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Massage has been used to treat sore, injured muscles for more than 3,000 years, and today many athletes swear by massage guns to rehabilitate their bodies. But other than making people feel good, do these “mechanotherapies” actually improve healing after severe injury? According to a new study from researchers at the John A. Paulson School of Engineering and Applied Sciences (SEAS) and Harvard’s Wyss Institute for Biologically Inspired Engineering, the answer is “yes.”
Using a custom-designed robotic system to deliver consistent and tunable compressive forces to mice’s leg muscles, the team found that this mechanical loading (ML) rapidly clears immune cells called neutrophils out of severely injured muscle tissue. This process also removed inflammatory cytokines released by neutrophils from the muscles, enhancing the process of muscle fiber regeneration. The research is published in Science Translational Medicine.
“Lots of people have been trying to study the beneficial effects of massage and other mechanotherapies on the body, but up to this point it hadn’t been done in a systematic, reproducible way. Our work shows a very clear connection between mechanical stimulation and immune function. This has promise for regenerating a wide variety of tissues including bone, tendon, hair, and skin, and can also be used in patients with diseases that prevent the use of drug-based interventions,” said first author Bo Ri Seo, who is a Postdoctoral Fellow in the lab of Dave Mooney, the Robert P. Pinkas Family Professor of Bioengineering at SEAS and Core Faculty member of the Wyss Institute.
A more meticulous massage gun
Seo and her coauthors started exploring the effects of mechanotherapy on injured tissues in mice several years ago, and found that it doubled the rate of muscle regeneration and reduced tissue scarring over the course of two weeks. Excited by the idea that mechanical stimulation alone can foster regeneration and enhance muscle function, the team decided to probe more deeply into exactly how that process worked in the body, and to figure out what parameters would maximize healing.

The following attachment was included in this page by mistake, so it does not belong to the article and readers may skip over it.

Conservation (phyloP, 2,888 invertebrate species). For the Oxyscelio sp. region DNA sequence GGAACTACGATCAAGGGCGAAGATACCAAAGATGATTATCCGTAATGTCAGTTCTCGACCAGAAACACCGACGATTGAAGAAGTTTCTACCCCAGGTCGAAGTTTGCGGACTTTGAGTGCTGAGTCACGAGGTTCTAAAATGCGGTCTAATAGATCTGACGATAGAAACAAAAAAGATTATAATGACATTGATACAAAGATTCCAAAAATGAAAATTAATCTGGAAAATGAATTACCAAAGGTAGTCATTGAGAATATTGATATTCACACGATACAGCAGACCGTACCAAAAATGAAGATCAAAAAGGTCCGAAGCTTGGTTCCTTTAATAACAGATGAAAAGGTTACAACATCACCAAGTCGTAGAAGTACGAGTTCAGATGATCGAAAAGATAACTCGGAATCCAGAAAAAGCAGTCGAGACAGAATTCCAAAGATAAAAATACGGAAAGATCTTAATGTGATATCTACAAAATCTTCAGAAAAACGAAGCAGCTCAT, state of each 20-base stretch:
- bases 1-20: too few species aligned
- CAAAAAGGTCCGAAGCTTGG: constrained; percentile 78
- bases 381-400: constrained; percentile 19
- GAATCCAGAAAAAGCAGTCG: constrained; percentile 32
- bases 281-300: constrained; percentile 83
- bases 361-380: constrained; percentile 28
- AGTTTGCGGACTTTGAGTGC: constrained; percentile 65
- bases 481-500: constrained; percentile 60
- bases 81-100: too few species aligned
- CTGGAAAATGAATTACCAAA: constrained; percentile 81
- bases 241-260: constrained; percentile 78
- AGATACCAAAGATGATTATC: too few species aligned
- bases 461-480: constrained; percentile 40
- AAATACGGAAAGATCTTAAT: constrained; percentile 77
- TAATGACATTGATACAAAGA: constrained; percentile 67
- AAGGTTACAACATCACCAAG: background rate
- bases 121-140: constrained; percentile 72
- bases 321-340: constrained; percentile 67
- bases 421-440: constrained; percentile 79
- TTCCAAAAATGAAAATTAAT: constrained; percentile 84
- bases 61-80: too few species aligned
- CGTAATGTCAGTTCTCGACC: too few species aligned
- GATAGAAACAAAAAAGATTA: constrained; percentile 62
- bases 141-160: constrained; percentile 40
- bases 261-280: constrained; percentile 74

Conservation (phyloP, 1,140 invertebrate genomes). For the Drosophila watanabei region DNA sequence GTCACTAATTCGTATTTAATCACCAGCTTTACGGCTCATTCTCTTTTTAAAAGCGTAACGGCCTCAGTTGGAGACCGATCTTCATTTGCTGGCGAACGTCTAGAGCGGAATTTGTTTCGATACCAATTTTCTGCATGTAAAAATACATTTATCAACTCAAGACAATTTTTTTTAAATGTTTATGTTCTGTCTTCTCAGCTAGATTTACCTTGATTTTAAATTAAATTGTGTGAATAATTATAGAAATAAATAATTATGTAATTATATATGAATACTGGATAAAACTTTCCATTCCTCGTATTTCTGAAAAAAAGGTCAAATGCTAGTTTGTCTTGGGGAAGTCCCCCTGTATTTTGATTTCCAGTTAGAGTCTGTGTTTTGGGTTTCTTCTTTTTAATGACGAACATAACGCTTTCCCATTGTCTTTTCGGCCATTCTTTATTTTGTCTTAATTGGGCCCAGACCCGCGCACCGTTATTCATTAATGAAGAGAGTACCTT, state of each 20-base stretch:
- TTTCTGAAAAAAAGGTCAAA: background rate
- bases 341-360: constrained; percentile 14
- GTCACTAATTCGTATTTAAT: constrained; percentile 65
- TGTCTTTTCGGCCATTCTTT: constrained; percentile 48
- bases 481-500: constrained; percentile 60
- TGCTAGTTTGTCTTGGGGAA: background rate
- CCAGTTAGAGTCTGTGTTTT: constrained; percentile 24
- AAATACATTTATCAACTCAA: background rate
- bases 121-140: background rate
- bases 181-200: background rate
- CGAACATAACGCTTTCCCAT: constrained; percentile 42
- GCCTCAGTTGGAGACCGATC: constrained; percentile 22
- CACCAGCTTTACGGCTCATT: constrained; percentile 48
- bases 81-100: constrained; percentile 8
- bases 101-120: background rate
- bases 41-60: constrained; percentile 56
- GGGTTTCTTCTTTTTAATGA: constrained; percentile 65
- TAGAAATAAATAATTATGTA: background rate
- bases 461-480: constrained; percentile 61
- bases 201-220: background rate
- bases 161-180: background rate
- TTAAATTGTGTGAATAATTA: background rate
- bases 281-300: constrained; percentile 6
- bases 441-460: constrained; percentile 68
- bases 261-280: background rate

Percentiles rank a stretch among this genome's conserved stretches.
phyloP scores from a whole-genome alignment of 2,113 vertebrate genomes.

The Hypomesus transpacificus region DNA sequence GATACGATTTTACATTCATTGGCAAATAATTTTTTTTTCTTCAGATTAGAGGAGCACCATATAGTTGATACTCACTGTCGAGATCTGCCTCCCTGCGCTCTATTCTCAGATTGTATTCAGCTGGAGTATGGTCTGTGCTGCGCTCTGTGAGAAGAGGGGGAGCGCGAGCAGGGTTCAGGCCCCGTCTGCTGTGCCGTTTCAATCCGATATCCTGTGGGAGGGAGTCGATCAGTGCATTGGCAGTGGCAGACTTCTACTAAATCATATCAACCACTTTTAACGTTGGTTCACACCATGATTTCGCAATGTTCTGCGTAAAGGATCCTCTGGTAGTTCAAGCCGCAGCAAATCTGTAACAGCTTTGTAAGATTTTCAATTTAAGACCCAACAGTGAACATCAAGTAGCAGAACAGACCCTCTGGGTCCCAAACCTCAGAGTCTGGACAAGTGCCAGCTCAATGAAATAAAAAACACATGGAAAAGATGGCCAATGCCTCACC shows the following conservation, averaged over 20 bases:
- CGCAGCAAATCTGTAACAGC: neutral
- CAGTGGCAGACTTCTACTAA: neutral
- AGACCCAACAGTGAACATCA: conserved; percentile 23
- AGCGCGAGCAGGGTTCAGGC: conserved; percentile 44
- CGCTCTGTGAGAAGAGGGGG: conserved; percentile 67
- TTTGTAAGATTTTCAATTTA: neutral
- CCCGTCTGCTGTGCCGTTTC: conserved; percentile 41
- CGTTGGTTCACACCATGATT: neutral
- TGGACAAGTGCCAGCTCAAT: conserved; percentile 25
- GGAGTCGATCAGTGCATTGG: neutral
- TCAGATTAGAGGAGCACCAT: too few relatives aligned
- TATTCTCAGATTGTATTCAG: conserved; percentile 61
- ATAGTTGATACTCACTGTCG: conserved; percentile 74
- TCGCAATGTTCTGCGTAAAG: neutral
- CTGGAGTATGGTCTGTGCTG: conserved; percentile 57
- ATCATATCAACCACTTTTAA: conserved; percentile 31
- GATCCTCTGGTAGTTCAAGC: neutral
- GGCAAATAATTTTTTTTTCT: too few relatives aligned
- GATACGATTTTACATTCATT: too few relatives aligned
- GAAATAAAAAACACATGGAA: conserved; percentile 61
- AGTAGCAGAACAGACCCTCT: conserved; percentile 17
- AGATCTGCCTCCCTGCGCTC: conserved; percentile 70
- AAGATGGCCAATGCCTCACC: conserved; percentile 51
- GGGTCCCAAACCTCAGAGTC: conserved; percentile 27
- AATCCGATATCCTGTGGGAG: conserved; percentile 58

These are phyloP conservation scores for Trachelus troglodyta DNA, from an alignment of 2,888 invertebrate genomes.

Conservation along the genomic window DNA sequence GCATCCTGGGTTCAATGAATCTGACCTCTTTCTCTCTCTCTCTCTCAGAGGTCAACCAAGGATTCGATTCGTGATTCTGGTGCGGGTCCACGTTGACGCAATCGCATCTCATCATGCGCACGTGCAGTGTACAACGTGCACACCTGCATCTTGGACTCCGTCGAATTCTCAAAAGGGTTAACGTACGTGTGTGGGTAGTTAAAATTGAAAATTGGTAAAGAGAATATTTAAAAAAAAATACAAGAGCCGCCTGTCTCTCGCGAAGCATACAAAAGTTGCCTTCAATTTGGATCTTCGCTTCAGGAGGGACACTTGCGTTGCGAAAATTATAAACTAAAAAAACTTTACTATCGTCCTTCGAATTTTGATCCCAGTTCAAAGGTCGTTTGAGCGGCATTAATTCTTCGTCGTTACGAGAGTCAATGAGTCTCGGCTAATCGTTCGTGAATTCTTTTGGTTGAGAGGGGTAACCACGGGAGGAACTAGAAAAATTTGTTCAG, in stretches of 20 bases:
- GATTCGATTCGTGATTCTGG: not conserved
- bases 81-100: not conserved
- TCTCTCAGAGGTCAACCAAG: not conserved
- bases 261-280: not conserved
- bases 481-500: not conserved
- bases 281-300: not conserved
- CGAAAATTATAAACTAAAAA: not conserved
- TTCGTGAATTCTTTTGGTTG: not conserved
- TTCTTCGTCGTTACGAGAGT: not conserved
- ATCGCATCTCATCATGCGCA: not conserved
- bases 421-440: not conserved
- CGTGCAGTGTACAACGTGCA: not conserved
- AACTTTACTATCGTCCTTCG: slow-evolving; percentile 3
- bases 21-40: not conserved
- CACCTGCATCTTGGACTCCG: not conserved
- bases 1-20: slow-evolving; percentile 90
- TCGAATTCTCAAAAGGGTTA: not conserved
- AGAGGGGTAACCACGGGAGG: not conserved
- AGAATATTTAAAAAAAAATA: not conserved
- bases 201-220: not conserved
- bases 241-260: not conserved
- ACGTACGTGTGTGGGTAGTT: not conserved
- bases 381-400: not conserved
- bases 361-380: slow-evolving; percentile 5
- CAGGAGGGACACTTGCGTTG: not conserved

They teamed up with soft robotics experts in the Harvard Biodesign Lab, led by Conor Walsh, the Paul A. Maeder Professor of Engineering and Applied Sciences at SEAS and Wyss Associate Faculty member, to create a small device that used sensors and actuators to monitor and control the force applied to the limb of a mouse.
“The device we created allows us to precisely control parameters like the amount and frequency of force applied, enabling a much more systematic approach to understanding tissue healing than would be possible with a manual approach,” said co-second author Christopher Payne, a former postdoctoral fellow at the Harvard Biodesign Lab and the Wyss Institute who is now a Robotics Engineer at Viam, Inc.
Once the device was ready, the team experimented with applying force to mice’s leg muscles via a soft silicone tip and used ultrasound to get a look at what happened to the tissue in response. They observed that the muscles experienced a strain of between 10-40%, confirming that the tissues were experiencing mechanical force. They also used those ultrasound imaging data to develop and validate a computational model that could predict the amount of tissue strain under different loading forces.
They then applied consistent, repeated force to injured muscles for 14 days. While both treated and untreated muscles displayed a reduction in the amount of damaged muscle fibers, the reduction was more pronounced and the cross-sectional area of the fibers was larger in the treated muscle, indicating that treatment had led to greater repair and strength recovery. The greater the force applied during treatment, the stronger the injured muscles became, confirming that mechanotherapy improves muscle recovery after injury. But how?
Evicting neutrophils to enhance regeneration
To answer that question, the scientists performed a detailed biological assessment, analyzing a wide range of inflammation-related factors called cytokines and chemokines in untreated vs. treated muscles. A subset of cytokines was dramatically lower in treated muscles after three days of mechanotherapy, and these cytokines are associated with the movement of immune cells called neutrophils, which play many roles in the inflammation process. Treated muscles also had fewer neutrophils in their tissue than untreated muscles, suggesting that the reduction in cytokines that attract them had caused the decrease in neutrophil infiltration.